This paper aims to provide an analysis of the current approach to privacy within the archival community through reviewing literature, government legislation, and influential organizations. It will also explore the relationship privacy shares with ethics and access in the archival world. The role of the archivist versus that of the researcher will be considered, specifically questioning who holds the responsibility of maintaining privacy of the record. Beyond the perception that record creators rescind all rights to the information upon donation, this paper aims to demonstrate the importance of considering the privacy rights of individual donors, and any potential stakeholders that could be implicated in their records. Through evaluating the current state of the relationship between privacy legislation and archives, as well as identifying other contributing factors, the future of privacy within the archival community can be better addressed.
Discussions regarding privacy in the archival community were relatively common with the introduction of the Privacy Act in 1983. Daniel German explores the formation of access to information and privacy legislation and the role played by the Canadian government, the National Archives, and the Privacy Commission between 1983-1993. German specifically examines how the Access to Information Act and the Privacy Act, both introduced in 1985, may interfere with access offered by archives. German’s prediction on the future of legislation was that it would continue to protect the sensitive information while making all other information easy to access for researchers. Unfortunately, the article does not dive into the problems of the acts that were identified through German’s deep dissection. The article supports that research in the past has focused mainly on government archives, meaning there is a hole when considering the private records of individuals and organizations that do not fall under the government’s jurisdiction. This is a point that has guided the discussion of this paper towards non-government records.
MacNeil provides a progressive approach on the issues of privacy in regards to archival work that the professionals in charge of privacy legislation could benefit from today. MacNeil argues that archivists need to be at the forefront of these discussions due to their unique position and “professional responsibility” of considering “the individual’s right to privacy and society’s need for knowledge.” She argues that archivists need to “ensure that access to records implicating privacy values is administered in a systematic and equitable manner.” Though published in 1992, her analysis demonstrates the importance of archivists possessing a solid grasp of the merits of privacy to society by demonstrating how research conducted by invading personal privacy can harm individuals.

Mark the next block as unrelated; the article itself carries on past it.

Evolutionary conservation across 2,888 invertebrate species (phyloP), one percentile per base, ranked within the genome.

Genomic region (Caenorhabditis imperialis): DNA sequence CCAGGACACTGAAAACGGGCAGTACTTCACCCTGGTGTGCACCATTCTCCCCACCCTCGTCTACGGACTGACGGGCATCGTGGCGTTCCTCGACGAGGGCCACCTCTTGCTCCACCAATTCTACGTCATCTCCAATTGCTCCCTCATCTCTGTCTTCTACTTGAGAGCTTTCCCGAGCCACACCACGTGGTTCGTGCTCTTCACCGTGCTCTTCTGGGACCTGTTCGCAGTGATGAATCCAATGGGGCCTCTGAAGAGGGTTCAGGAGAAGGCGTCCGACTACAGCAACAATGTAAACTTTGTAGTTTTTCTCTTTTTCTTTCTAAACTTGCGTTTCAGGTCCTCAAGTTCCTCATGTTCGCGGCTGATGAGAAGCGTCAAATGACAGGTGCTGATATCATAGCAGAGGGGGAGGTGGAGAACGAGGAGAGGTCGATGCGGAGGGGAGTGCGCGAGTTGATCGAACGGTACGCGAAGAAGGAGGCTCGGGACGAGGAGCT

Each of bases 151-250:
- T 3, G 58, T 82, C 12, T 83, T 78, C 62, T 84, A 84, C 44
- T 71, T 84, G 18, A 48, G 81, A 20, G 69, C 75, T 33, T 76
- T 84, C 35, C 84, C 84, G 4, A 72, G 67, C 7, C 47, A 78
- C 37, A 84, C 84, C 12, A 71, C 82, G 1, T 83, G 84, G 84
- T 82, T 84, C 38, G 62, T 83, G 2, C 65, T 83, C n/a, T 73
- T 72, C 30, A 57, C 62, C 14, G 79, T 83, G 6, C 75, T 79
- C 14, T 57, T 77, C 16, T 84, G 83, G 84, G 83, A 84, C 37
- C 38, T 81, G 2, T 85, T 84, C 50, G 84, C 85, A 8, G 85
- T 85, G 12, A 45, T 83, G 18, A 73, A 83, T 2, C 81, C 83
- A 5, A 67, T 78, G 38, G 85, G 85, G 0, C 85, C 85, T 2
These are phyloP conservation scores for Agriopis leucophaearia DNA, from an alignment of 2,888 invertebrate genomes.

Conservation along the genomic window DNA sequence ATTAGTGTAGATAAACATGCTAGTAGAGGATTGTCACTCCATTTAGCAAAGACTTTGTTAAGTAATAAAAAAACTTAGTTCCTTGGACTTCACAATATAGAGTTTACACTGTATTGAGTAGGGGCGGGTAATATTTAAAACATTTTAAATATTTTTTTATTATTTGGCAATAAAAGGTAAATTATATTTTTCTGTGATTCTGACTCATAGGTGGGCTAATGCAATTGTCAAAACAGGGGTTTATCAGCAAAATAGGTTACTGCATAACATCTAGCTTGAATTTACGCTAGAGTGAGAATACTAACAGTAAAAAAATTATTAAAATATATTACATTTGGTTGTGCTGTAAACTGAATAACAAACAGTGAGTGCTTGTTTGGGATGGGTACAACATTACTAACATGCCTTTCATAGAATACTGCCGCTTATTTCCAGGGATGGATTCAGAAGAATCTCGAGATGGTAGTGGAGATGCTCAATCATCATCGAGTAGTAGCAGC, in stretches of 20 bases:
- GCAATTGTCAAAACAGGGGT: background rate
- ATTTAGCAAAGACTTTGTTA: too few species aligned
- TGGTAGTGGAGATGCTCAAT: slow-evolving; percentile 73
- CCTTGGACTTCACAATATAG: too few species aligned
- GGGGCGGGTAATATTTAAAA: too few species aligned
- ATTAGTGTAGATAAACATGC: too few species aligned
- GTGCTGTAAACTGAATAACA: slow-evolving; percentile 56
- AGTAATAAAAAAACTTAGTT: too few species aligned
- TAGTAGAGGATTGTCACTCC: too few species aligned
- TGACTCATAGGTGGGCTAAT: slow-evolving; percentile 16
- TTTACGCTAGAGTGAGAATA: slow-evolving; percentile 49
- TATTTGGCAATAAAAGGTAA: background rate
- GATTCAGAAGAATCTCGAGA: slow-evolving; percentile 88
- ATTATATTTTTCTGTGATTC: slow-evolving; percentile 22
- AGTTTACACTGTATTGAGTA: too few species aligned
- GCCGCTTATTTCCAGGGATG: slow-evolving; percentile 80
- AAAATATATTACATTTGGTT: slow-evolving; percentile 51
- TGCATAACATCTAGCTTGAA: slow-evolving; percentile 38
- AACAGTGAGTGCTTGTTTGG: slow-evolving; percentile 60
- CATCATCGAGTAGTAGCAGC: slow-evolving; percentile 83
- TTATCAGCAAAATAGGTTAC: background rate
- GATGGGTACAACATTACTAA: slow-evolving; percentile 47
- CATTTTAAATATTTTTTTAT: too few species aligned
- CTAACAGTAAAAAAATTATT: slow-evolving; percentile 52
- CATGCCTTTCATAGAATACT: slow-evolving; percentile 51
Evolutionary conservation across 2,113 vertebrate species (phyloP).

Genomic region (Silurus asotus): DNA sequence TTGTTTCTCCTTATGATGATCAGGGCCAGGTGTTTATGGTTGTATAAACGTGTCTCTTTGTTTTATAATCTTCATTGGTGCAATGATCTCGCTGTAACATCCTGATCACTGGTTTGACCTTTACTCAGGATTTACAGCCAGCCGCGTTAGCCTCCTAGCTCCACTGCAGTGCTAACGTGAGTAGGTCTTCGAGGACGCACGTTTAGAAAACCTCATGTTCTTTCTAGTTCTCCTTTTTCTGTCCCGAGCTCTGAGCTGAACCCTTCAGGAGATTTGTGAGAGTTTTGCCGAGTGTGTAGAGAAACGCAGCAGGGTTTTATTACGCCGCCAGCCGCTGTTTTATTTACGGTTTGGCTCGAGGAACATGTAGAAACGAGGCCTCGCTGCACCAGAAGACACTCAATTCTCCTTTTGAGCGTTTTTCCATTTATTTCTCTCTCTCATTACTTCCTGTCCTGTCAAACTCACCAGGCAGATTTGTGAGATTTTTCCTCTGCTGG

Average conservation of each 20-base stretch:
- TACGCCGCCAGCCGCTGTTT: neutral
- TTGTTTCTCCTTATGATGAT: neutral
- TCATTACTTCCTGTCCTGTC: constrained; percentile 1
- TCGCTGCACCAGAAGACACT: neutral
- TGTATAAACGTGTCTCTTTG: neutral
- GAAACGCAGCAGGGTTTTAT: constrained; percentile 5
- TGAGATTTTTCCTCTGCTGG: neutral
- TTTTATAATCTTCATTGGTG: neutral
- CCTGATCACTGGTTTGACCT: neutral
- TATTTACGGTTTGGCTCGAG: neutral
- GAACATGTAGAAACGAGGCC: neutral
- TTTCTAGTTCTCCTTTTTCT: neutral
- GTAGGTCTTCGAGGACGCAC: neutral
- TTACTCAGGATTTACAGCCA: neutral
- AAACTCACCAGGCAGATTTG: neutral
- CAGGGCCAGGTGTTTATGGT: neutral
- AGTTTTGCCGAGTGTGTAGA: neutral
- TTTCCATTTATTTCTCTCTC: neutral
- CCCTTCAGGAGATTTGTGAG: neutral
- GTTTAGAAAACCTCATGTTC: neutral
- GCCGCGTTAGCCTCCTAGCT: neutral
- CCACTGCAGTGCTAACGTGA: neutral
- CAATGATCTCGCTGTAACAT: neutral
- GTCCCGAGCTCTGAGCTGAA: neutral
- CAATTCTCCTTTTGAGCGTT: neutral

Looking to other countries for privacy guidance, Paul Sillitoe discusses the lack of policy and poorly defined privacy limits holding back archivists in the United Kingdom prior to the twenty-first century. Sillitoe encourages archivists to get involved with crafting legislation so they are not “hapless victims of laws drafted without regard, or even reference, to archive interests.” His article advocates for archivists to define the limits of privacy with access kept in mind and to determine criteria around access to personal information. Sillitoe places the archivist within policy creation to consider their unique position. The author defines levels of information as: impersonal, personal, sensitive, and confidential to replace timed access periods in order to determine privacy on a case-to-case basis. This would increase access on certain material while ensuring the privacy of more sensitive records. The discussion held by Sillitoe in the late 1990s is one which may be useful in determining the role archivists play in present day legislation formation as he offers solutions and encourages the community to act.
With the introduction of PIPEDA in 2000, the discourse continued as fears regarding how privacy legislation could curtail the role of archives and their ability to facilitate research intensified. There is a palpable fear from the archival community and historians that privacy legislation would result in the erosion of records available to preserve and conduct research. Tim Cook demonstrates this anxiety, claiming PIPEDA to be an overreaction with the potential to destroy archives. To the further detriment of archivist and policy professionals, he portrays the introduction of PIPEDA as a conflict that cannot be resolved and pits the two sides against each other, prohibiting any consideration for collaboration. However, Cook includes an outline of actions taken by archival and historical communities to advocate for their positions. This endeavour not only provides a potential explanation for why archives are exempt from PIPEDA, but also demonstrates how archives did not think privacy was a matter of concern for them.